Topps salute a Capitol idea Exhibit to open at National Sports Gallery in MCI Center

Posted: March 29, 2001

The 50th anniversary of Topps baseball cards, a milestone in America's sports and collectibles worlds, will receive another high-profile salute this year with a special exhibit in Washington.

The National Sports Gallery, adjacent to the Smithsonian's National Portrait Gallery and contained within the MCI Center, will honor Topps with a presentation of historic Topps material.

The material is coming from sources around the country and will include vintage cards from the Golden Age of Sports Cards, advertising, packaging, uncut sheets and test products.

The exhibit will coincide with the opening of the baseball season and the shipment of Series II of Topps 2001 Baseball.

President Bush, a former owner of the Texas Rangers, is known as having been a major baseball card collector in his youth. According to news reports, Bush not only collected cards but sent them to players for autographs. And alas, not unlike the stories of so many collectors from the '50s and '60s - his mother, Barbara Bush - might have thrown them out.

"He's still mad at me," she told Newsweek last summer. "He thinks I threw away his baseball cards. 'They'd be worth millions now.' I'm quoting him: 'Millions now!'. . .I did not throw them away!"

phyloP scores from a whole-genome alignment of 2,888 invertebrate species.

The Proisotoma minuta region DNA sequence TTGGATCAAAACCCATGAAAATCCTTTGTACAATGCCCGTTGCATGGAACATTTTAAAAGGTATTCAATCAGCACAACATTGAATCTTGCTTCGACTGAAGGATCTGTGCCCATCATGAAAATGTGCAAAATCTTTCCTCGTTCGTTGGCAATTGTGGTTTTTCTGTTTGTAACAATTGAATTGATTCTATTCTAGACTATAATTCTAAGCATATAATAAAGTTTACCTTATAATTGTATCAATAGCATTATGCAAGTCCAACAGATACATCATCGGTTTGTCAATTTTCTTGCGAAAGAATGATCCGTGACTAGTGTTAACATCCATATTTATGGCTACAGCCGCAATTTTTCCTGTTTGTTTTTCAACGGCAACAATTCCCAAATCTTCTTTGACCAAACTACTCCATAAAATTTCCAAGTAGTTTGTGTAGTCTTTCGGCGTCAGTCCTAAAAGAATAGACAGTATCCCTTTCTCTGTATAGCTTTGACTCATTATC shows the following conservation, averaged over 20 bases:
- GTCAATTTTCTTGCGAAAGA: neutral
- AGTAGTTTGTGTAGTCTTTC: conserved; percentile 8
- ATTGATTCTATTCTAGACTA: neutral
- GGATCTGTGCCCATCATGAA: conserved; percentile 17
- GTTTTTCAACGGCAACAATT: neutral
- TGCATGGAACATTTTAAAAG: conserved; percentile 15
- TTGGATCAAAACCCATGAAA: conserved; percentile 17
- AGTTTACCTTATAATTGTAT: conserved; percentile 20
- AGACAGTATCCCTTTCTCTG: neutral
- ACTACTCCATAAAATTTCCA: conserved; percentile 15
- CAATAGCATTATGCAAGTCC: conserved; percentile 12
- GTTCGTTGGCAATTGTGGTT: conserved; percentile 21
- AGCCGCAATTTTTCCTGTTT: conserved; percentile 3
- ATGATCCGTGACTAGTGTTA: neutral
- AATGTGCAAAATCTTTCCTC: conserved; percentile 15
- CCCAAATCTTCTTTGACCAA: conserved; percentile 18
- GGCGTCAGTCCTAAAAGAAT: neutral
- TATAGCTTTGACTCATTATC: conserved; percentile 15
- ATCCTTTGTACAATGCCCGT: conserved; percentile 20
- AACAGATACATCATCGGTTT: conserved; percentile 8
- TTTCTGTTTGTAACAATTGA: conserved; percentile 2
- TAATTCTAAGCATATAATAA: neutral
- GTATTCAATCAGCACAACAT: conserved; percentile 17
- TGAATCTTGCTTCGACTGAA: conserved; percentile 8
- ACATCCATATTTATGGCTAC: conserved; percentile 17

Here is how MCI Sports Gallery curator Frank Ceresi touts the exhibit:

"As the first, and only, all-sports museum in the country, we are thrilled to be able to showcase rare artifacts from the Topps Company to commemorate its 50th year as the sports card pioneer. Anyone who collected sports cards as a youngster has fond memories of the thrill of opening a fresh pack of Topps sports cards to see what hidden treasure might be yours! If you were not lucky enough to save your old cards, or if your mother actually did throw them out, then come and visit the National Sports Gallery, where you can relive the joy of collecting through our very special exhibit."

Founded in 1938, Topps created Bazooka Bubble Gum in 1947 and marketed its first baseball cards in 1951.

74TH TIME NOT THE CHARM

The 74th Philadelphia Baseball Card and Sports Memorabilia Show was done in by the weathermen. It was the first time that it ever happened, and I guess once every 26 years is OK.

The frightening East Coast storm that the news media hyped ad nauseum over the first weekend in March never did materialize. The ominous threats from the TV forecasters on Saturday, however, were enough to terrorize even the most resolute dealer, and when the show closed Saturday a healthy number of them headed for home.

So on Sunday when the doors opened to the public - and I paid my $6 to get in - as many as one-third of the dealer tables stood there naked as the day they were born - and remained so.

I managed to walk the entire floor, make some purchases, chat with friends and be out of there before 11 a.m. It's hard to shop at an empty table.